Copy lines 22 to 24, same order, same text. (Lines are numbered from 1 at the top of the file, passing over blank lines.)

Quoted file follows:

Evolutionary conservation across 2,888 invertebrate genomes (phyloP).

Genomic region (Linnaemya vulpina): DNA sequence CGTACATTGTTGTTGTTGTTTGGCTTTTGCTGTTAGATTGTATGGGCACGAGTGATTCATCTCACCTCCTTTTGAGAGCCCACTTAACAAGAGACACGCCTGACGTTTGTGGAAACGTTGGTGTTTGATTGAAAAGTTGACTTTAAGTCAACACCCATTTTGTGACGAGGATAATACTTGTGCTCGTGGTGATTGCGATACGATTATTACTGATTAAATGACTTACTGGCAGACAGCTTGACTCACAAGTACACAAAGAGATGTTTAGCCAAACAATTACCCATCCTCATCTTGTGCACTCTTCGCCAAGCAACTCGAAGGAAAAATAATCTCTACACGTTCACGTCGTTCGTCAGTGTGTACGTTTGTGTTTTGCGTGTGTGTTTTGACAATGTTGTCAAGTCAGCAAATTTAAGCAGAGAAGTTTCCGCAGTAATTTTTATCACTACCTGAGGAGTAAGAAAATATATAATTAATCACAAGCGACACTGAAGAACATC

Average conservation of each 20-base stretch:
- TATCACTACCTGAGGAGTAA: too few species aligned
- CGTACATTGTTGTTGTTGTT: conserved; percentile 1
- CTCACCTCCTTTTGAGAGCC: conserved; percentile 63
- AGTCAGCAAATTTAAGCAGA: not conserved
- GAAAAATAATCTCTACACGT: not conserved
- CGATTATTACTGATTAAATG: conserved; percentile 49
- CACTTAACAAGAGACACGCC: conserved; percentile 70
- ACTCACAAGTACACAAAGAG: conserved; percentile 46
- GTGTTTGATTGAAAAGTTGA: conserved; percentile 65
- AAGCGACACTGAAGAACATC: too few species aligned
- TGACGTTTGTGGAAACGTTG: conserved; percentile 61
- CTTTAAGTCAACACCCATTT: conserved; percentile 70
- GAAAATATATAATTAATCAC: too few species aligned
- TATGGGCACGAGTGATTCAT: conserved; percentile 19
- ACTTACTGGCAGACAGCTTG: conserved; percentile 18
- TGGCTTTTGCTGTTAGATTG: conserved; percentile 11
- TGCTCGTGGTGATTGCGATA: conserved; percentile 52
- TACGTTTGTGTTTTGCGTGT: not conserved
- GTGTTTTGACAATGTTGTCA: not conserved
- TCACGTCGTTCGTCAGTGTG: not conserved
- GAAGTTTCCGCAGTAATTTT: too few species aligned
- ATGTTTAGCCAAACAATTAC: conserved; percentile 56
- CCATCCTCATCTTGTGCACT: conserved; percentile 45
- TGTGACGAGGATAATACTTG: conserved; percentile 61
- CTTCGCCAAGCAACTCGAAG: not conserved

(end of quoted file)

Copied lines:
- GTGTTTTGACAATGTTGTCA: not conserved
- TCACGTCGTTCGTCAGTGTG: not conserved
- GAAGTTTCCGCAGTAATTTT: too few species aligned